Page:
Asturian Cider Culture: More Than a Drink

12/7/20233 min read

red and yellow apples
red and yellow apples

Asturian Cider Culture: More Than a Drink

When we think of cider, images of crisp apples and refreshing beverages often come to mind. However, in the region of Asturias, Spain, cider is not just a drink. It is a cultural phenomenon that has shaped traditions, social gatherings, and celebrations for centuries. In this article, we will dive into the world of Asturian cider, exploring its production, cultural significance, and the social rituals surrounding its consumption.

The Production of Asturian Cider

Asturian cider, also known as sidra, is made from locally grown apples, which are carefully selected and harvested in the region. The production process is a labor of love, with each step contributing to the unique flavor and character of the final product.

The first step in cider production is the crushing of the apples. Traditionally, a large wooden press, known as a lagar, is used to extract the juice from the apples. This method ensures that the cider retains the natural flavors and aromas of the fruit.

Once the juice is extracted, it is left to ferment naturally in large wooden barrels called toneles. This fermentation process can take several months, during which the sugars in the juice are converted into alcohol. The resulting cider is dry, with a slightly tart flavor that is characteristic of Asturian cider.

After the fermentation process is complete, the cider is bottled and stored in cool cellars to age. This aging process further enhances the flavor of the cider, giving it a smooth and complex taste.

The Cultural Significance of Asturian Cider

Asturian cider is more than just a beverage; it is deeply rooted in the cultural identity of the region. For centuries, cider has been an integral part of Asturian life, playing a central role in celebrations, social gatherings, and even religious ceremonies.

One of the most significant cultural events related to Asturian cider is the "espicha." An espicha is a traditional gathering where friends, family, and neighbors come together to enjoy cider and traditional Asturian food. These gatherings often take place in cider houses, known as "sidrerías," which are dedicated to the production and consumption of cider.

During an espicha, participants engage in a series of rituals that have been passed down through generations. The most important ritual is the pouring of the cider, known as "escanciar." The cider is poured from a height of about one meter into a glass held below the waist. This technique, known as "culín," is believed to enhance the flavor and release the natural carbonation of the cider.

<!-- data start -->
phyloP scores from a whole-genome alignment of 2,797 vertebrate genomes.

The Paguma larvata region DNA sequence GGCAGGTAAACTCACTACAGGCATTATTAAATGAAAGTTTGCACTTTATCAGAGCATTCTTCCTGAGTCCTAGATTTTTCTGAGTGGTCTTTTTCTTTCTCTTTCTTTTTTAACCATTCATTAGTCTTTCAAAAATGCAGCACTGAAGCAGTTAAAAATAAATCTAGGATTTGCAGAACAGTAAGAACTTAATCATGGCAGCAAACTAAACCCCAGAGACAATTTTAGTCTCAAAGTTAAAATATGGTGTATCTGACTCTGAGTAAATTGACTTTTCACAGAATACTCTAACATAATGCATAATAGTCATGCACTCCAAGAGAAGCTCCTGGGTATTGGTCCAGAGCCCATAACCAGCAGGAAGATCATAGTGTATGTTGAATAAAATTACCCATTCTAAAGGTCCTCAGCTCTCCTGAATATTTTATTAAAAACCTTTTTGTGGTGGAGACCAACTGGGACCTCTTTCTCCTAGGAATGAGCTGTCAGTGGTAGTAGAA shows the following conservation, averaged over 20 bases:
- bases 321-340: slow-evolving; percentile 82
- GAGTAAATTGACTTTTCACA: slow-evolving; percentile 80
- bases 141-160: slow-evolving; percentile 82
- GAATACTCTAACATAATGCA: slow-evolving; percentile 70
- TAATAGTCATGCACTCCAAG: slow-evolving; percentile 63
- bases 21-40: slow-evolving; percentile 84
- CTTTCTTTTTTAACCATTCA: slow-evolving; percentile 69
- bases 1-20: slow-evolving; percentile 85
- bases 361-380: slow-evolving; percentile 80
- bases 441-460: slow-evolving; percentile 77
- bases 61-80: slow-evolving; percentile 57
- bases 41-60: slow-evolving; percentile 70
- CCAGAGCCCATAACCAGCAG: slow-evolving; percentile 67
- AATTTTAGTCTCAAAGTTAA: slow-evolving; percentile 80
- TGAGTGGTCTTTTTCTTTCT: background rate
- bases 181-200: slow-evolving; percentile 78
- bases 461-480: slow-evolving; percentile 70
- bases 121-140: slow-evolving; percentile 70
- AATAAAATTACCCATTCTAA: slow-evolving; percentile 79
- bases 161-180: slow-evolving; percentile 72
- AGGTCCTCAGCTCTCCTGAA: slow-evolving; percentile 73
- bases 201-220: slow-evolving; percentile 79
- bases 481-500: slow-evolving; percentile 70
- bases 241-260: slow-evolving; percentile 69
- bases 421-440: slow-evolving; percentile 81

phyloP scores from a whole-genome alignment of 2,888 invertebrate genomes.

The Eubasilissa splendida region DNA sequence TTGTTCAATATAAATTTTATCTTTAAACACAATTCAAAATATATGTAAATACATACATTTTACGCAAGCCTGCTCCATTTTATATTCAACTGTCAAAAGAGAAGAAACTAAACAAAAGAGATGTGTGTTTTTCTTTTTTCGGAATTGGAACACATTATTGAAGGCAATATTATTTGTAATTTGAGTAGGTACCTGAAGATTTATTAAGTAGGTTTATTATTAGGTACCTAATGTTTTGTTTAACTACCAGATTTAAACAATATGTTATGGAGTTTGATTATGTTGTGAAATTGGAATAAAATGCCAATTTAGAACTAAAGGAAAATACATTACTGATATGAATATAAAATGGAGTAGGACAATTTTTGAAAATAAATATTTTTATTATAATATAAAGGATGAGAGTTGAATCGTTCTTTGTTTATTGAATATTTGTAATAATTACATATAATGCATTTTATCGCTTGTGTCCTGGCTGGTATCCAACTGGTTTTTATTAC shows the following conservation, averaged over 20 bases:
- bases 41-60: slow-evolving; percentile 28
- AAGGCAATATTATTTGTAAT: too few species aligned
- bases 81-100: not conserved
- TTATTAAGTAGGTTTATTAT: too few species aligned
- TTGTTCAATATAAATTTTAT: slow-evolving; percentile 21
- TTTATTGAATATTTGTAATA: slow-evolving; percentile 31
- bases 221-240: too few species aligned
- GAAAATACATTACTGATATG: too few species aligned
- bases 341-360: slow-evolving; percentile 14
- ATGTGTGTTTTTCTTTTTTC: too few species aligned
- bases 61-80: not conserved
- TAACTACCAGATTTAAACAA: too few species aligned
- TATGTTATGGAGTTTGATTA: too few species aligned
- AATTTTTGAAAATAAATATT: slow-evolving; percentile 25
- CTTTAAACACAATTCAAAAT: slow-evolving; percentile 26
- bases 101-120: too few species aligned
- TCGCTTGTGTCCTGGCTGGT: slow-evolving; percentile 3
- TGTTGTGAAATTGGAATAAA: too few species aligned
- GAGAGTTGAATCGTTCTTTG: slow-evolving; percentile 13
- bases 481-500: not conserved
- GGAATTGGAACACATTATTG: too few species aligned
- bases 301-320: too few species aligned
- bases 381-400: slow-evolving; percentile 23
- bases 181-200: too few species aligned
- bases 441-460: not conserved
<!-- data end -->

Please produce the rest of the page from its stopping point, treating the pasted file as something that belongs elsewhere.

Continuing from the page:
Another important aspect of the espicha is the food that accompanies the cider. Traditional Asturian dishes such as fabada (a hearty bean stew), cabrales cheese, and chorizo are served alongside the cider, creating a perfect harmony of flavors.

Aside from the espicha, cider is also an essential part of Asturian celebrations and festivals. The most famous of these is the Festival of the Cider, held annually in the town of Nava. During this festival, locals and visitors come together to celebrate the cider harvest, enjoying music, dance, and, of course, plenty of cider.

Traditional Cider Houses in Asturias

To truly experience Asturian cider culture, a visit to a traditional cider house is a must. These cider houses, known as "sidrerías," are scattered throughout the region and offer a unique insight into the world of Asturian cider.

Upon entering a sidrería, you will be greeted by the sight of rows of wooden barrels, each containing a different variety of cider. The atmosphere is lively and convivial, with the sound of cider being poured and the clinking of glasses filling the air.

One of the most fascinating aspects of a sidrería is the cider pouring ritual. As mentioned earlier, the cider is poured from a height, with the glass held below the waist. This technique requires skill and precision, and it is not uncommon to see cider enthusiasts practicing their pouring skills.

Another unique feature of a sidrería is the use of cider barrels as tables. Instead of traditional tables and chairs, customers gather around large barrels, creating a communal and festive atmosphere. This communal seating arrangement encourages interaction and conversation, making the sidrería a social hub.

Visiting a sidrería is not just about enjoying cider; it is about immersing yourself in the Asturian way of life. It is an opportunity to connect with the locals, learn about their traditions, and experience firsthand the warmth and hospitality that defines Asturian culture.


Asturian cider is more than just a drink; it is a cultural treasure that has shaped the identity of the region. From its production process to its cultural significance and social rituals, cider is deeply intertwined with the fabric of Asturian life.

So, the next time you raise a glass of Asturian cider, take a moment to appreciate the centuries of tradition and craftsmanship that have gone into creating this unique beverage. And if you ever find yourself in Asturias, be sure to visit a traditional cider house to fully immerse yourself in the rich and vibrant world of Asturian cider culture.